Figure 4. Distribution of literature published in the sample by country.

    1.2. Research Methods

    Concerning the category “Research Methods”, Figure 5 shows the percentage of papers belonging to each sub-category with the aim of investigating the research methodologies adopted by scholars to evaluate the research trend in the journey from a linear economy approach to a CE one from a chain perspective[7]. In this context, it is a priority for researchers to determine the most suitable route for the creation of sustainable and efficient agro-food systems[8] Not surprisingly, case/field studies and interviews have been widely adopted to conduct an analysis of the individual SCs of the AFS (66 articles, i.e., 76.00%). In fact, most scientific contributions concerning CE are focused on the use of environmental, social and economic impact assessment tools. Instead, only three articles belong to “Survey/Questionnaire/Other empirical”. Critically assessing these data, an increased trend towards empirical research rather than conceptual research is demonstrated. The theoretical categories, which are discussions not supported by empirical evidence, include 18 papers from which 7 articles (i.e., 8.00%) are literature reviews, while 11 papers (i.e., 13.00%) are structured as commentary or normative/policy contributions. However, based on the assumption that CE has emerged from policy legislation rather than academics [9], theoretical articles can make a valuable contribution to critically analysing the paradigm transition required at the European and international levels. Thus, these contributions could enrich the academic debate and establish a foundation for future research.

    Figure 5. Research Methods.

    1.3. Scientific Field

    Analysing the international scientific literature, several approaches to CE emerge. These approaches are observed mainly due to the varied perspectives of analysis perspectives adopted by scholars of different disciplines. However, each approach can be perfectly integrated with the others because of the need to address environmental challenges[10]. In this context, this goal can be achieved through important inter-disciplinary efforts [11]. For this reason, it has been decided to assess the scientific field of each paper (Figure 6). Among the 87 articles selected, 22 papers (i.e., 25.29%) analyse CE through an environmental sciences point of view. The articles coded as “mixed field” (5 articles, i.e., 5.75%) investigate the CE in the AFS through two or more scientific disciplines that work together to reveal and address the different issues of the same topic. Nevertheless, it is important to stress that the environmental sciences concerning the CE could be considered a transversal analysis approach to all disciplines. Only a small number of articles (7 articles, i.e., 8.04%) belong to the category “Biology/Chemistry”; this result is entirely in line with one of the exclusion criteria defined in the selection process followed in this SLR. The majority of the articles (34 articles, i.e., 39.08%) discuss the adoption of CE from a managerial point of view, providing an environmental focus. Considerable attention has also been dedicated to this topic by agricultural science, which provides 19 scientific articles (i.e., 25.29%).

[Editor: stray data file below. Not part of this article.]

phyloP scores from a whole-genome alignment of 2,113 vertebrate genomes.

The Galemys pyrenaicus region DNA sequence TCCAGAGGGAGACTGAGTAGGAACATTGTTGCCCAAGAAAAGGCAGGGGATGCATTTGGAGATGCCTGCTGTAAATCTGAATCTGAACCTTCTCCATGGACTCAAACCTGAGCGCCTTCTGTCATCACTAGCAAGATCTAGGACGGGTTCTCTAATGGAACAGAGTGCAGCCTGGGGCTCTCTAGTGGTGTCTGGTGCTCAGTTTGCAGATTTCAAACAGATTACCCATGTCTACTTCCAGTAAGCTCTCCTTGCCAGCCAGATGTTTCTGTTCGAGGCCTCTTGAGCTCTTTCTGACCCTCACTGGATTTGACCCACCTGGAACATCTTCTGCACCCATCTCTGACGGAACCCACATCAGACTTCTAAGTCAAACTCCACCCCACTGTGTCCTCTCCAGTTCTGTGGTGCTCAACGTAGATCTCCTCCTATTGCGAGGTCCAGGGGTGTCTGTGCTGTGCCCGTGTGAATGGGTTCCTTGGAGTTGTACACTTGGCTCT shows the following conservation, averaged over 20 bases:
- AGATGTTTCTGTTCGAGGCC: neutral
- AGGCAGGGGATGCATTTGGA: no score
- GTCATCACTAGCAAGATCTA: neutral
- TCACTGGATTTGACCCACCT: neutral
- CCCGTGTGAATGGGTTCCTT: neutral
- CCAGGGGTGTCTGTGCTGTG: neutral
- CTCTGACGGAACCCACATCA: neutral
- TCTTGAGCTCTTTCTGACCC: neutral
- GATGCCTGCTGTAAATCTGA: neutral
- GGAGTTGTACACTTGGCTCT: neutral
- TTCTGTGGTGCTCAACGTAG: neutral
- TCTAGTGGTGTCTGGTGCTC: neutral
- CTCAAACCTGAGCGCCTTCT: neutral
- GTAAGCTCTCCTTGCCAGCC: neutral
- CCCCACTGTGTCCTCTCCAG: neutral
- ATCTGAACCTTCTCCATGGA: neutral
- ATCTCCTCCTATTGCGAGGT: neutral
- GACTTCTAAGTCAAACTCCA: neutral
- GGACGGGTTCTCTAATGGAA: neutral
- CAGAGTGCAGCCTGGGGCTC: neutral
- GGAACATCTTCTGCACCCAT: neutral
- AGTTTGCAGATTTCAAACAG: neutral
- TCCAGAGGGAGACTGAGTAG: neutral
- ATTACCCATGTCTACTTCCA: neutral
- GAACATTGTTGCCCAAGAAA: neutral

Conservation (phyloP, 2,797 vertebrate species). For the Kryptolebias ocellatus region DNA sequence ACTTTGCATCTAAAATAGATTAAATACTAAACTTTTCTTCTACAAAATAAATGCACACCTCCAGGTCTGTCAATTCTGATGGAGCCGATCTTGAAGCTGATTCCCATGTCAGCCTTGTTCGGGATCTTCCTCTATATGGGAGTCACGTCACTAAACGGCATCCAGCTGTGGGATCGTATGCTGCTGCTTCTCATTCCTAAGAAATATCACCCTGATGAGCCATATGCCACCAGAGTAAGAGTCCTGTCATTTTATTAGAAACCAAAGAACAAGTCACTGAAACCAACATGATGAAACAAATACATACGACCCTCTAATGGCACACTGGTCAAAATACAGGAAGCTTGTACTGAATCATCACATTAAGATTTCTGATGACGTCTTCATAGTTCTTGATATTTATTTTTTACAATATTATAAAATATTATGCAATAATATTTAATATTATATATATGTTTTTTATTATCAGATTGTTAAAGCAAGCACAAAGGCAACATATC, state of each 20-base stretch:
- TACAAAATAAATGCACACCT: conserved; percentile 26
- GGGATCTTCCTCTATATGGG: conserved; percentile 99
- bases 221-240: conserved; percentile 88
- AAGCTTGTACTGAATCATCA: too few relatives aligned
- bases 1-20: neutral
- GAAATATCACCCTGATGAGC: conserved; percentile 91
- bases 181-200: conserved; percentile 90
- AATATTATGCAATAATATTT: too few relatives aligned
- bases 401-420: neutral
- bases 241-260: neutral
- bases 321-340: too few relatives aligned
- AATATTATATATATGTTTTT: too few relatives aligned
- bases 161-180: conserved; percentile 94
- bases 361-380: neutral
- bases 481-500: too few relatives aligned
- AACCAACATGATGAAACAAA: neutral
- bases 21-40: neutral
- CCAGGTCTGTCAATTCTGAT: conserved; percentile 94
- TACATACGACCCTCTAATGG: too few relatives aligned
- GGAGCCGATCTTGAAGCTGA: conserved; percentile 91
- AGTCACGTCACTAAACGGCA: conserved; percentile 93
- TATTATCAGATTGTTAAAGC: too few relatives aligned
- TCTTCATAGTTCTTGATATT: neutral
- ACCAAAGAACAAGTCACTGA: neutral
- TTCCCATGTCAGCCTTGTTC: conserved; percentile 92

Figure 6. Scientific Field.

    1.4. Focus on Tools Implemented

    In relation to the fourth category “Focus on tools implemented”, Figure 7 illustrates the distribution of 87 articles per tool.

    Figure 7. Tools implemented.